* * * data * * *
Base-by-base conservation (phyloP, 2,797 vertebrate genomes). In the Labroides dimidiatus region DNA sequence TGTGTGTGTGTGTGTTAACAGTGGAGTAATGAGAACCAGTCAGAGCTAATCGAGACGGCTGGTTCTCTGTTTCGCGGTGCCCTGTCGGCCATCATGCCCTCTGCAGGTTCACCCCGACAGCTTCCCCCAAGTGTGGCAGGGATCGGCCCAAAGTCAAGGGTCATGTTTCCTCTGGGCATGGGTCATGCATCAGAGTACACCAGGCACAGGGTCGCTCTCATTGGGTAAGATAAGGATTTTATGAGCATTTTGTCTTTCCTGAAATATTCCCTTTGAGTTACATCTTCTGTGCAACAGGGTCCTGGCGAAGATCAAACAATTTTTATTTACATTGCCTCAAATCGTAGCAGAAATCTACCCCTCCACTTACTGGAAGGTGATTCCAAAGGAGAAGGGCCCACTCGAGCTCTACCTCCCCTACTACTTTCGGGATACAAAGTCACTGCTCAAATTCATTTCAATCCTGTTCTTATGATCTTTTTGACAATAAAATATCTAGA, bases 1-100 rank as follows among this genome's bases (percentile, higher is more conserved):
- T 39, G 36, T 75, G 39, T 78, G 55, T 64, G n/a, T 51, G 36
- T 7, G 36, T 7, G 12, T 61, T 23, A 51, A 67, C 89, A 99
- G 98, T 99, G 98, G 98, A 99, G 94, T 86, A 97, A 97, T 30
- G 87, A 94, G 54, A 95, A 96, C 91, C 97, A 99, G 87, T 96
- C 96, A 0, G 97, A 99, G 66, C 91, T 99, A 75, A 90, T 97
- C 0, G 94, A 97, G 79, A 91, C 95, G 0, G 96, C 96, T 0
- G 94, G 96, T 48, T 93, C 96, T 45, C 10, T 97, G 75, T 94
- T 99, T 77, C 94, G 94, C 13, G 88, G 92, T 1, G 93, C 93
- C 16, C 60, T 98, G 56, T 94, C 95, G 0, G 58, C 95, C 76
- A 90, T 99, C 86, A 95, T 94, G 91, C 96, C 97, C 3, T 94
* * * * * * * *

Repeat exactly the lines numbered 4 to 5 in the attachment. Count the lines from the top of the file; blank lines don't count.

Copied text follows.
- G 98, T 99, G 98, G 98, A 99, G 94, T 86, A 97, A 97, T 30
- G 87, A 94, G 54, A 95, A 96, C 91, C 97, A 99, G 87, T 96